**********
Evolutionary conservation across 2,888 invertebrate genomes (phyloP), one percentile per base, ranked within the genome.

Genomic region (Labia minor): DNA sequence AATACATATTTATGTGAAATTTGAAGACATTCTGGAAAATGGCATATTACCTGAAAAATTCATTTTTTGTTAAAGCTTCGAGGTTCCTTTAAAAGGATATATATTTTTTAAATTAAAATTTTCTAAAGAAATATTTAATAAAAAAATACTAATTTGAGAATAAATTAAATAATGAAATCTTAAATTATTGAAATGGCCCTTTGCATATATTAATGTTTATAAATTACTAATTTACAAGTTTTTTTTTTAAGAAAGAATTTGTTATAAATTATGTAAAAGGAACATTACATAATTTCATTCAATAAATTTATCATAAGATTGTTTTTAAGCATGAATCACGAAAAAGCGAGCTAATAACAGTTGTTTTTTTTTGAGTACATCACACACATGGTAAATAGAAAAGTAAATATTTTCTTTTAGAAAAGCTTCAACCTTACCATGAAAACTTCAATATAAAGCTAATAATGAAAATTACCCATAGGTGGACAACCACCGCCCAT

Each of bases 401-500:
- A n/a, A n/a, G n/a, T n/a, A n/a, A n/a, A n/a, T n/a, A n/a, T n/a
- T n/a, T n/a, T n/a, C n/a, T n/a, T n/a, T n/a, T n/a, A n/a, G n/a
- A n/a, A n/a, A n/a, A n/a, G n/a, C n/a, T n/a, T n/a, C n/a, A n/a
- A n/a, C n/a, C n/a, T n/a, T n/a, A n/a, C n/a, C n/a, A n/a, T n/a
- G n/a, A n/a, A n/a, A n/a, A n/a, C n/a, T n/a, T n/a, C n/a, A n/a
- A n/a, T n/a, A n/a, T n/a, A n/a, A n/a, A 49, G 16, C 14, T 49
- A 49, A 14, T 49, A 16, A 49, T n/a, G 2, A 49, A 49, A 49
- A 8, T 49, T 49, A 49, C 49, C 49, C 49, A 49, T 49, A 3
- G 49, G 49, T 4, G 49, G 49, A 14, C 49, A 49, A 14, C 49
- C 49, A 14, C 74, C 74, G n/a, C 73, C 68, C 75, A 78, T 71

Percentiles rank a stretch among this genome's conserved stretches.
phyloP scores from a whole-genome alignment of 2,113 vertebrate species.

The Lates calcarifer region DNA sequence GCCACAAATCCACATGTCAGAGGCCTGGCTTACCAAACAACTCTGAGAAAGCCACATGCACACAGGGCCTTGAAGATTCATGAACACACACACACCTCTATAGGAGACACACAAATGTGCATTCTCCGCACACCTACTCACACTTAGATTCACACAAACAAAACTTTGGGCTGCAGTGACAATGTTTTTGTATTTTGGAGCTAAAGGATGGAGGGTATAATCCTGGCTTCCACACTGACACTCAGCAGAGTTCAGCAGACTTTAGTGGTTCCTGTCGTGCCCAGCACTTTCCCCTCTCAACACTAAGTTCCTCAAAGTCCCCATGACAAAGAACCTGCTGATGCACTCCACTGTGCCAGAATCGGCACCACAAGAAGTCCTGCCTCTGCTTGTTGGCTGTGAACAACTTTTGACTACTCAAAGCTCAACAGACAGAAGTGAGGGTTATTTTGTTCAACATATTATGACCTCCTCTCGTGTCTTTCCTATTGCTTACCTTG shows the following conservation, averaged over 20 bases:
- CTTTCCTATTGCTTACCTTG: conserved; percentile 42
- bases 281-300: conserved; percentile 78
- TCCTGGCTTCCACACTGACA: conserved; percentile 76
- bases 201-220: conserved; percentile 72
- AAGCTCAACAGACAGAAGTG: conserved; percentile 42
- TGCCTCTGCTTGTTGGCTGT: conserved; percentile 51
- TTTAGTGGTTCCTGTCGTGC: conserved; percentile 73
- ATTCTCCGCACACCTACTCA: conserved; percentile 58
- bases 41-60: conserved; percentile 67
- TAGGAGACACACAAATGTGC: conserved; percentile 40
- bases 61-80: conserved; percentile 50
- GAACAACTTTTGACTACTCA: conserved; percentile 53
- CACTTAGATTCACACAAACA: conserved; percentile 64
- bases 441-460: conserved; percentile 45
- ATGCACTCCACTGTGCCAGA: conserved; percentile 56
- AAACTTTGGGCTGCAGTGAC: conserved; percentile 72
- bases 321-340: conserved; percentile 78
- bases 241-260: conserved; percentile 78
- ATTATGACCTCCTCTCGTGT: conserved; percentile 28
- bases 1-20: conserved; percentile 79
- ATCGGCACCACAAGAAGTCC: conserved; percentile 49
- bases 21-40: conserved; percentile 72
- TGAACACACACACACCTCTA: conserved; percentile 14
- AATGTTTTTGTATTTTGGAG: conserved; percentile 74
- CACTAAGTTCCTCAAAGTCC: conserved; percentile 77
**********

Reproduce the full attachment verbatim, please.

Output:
Evolutionary conservation across 2,888 invertebrate genomes (phyloP), one percentile per base, ranked within the genome.

Genomic region (Labia minor): DNA sequence AATACATATTTATGTGAAATTTGAAGACATTCTGGAAAATGGCATATTACCTGAAAAATTCATTTTTTGTTAAAGCTTCGAGGTTCCTTTAAAAGGATATATATTTTTTAAATTAAAATTTTCTAAAGAAATATTTAATAAAAAAATACTAATTTGAGAATAAATTAAATAATGAAATCTTAAATTATTGAAATGGCCCTTTGCATATATTAATGTTTATAAATTACTAATTTACAAGTTTTTTTTTTAAGAAAGAATTTGTTATAAATTATGTAAAAGGAACATTACATAATTTCATTCAATAAATTTATCATAAGATTGTTTTTAAGCATGAATCACGAAAAAGCGAGCTAATAACAGTTGTTTTTTTTTGAGTACATCACACACATGGTAAATAGAAAAGTAAATATTTTCTTTTAGAAAAGCTTCAACCTTACCATGAAAACTTCAATATAAAGCTAATAATGAAAATTACCCATAGGTGGACAACCACCGCCCAT

Each of bases 401-500:
- A n/a, A n/a, G n/a, T n/a, A n/a, A n/a, A n/a, T n/a, A n/a, T n/a
- T n/a, T n/a, T n/a, C n/a, T n/a, T n/a, T n/a, T n/a, A n/a, G n/a
- A n/a, A n/a, A n/a, A n/a, G n/a, C n/a, T n/a, T n/a, C n/a, A n/a
- A n/a, C n/a, C n/a, T n/a, T n/a, A n/a, C n/a, C n/a, A n/a, T n/a
- G n/a, A n/a, A n/a, A n/a, A n/a, C n/a, T n/a, T n/a, C n/a, A n/a
- A n/a, T n/a, A n/a, T n/a, A n/a, A n/a, A 49, G 16, C 14, T 49
- A 49, A 14, T 49, A 16, A 49, T n/a, G 2, A 49, A 49, A 49
- A 8, T 49, T 49, A 49, C 49, C 49, C 49, A 49, T 49, A 3
- G 49, G 49, T 4, G 49, G 49, A 14, C 49, A 49, A 14, C 49
- C 49, A 14, C 74, C 74, G n/a, C 73, C 68, C 75, A 78, T 71

Percentiles rank a stretch among this genome's conserved stretches.
phyloP scores from a whole-genome alignment of 2,113 vertebrate species.

The Lates calcarifer region DNA sequence GCCACAAATCCACATGTCAGAGGCCTGGCTTACCAAACAACTCTGAGAAAGCCACATGCACACAGGGCCTTGAAGATTCATGAACACACACACACCTCTATAGGAGACACACAAATGTGCATTCTCCGCACACCTACTCACACTTAGATTCACACAAACAAAACTTTGGGCTGCAGTGACAATGTTTTTGTATTTTGGAGCTAAAGGATGGAGGGTATAATCCTGGCTTCCACACTGACACTCAGCAGAGTTCAGCAGACTTTAGTGGTTCCTGTCGTGCCCAGCACTTTCCCCTCTCAACACTAAGTTCCTCAAAGTCCCCATGACAAAGAACCTGCTGATGCACTCCACTGTGCCAGAATCGGCACCACAAGAAGTCCTGCCTCTGCTTGTTGGCTGTGAACAACTTTTGACTACTCAAAGCTCAACAGACAGAAGTGAGGGTTATTTTGTTCAACATATTATGACCTCCTCTCGTGTCTTTCCTATTGCTTACCTTG shows the following conservation, averaged over 20 bases:
- CTTTCCTATTGCTTACCTTG: conserved; percentile 42
- bases 281-300: conserved; percentile 78
- TCCTGGCTTCCACACTGACA: conserved; percentile 76
- bases 201-220: conserved; percentile 72
- AAGCTCAACAGACAGAAGTG: conserved; percentile 42
- TGCCTCTGCTTGTTGGCTGT: conserved; percentile 51
- TTTAGTGGTTCCTGTCGTGC: conserved; percentile 73
- ATTCTCCGCACACCTACTCA: conserved; percentile 58
- bases 41-60: conserved; percentile 67
- TAGGAGACACACAAATGTGC: conserved; percentile 40
- bases 61-80: conserved; percentile 50
- GAACAACTTTTGACTACTCA: conserved; percentile 53
- CACTTAGATTCACACAAACA: conserved; percentile 64
- bases 441-460: conserved; percentile 45
- ATGCACTCCACTGTGCCAGA: conserved; percentile 56
- AAACTTTGGGCTGCAGTGAC: conserved; percentile 72
- bases 321-340: conserved; percentile 78
- bases 241-260: conserved; percentile 78
- ATTATGACCTCCTCTCGTGT: conserved; percentile 28
- bases 1-20: conserved; percentile 79
- ATCGGCACCACAAGAAGTCC: conserved; percentile 49
- bases 21-40: conserved; percentile 72
- TGAACACACACACACCTCTA: conserved; percentile 14
- AATGTTTTTGTATTTTGGAG: conserved; percentile 74
- CACTAAGTTCCTCAAAGTCC: conserved; percentile 77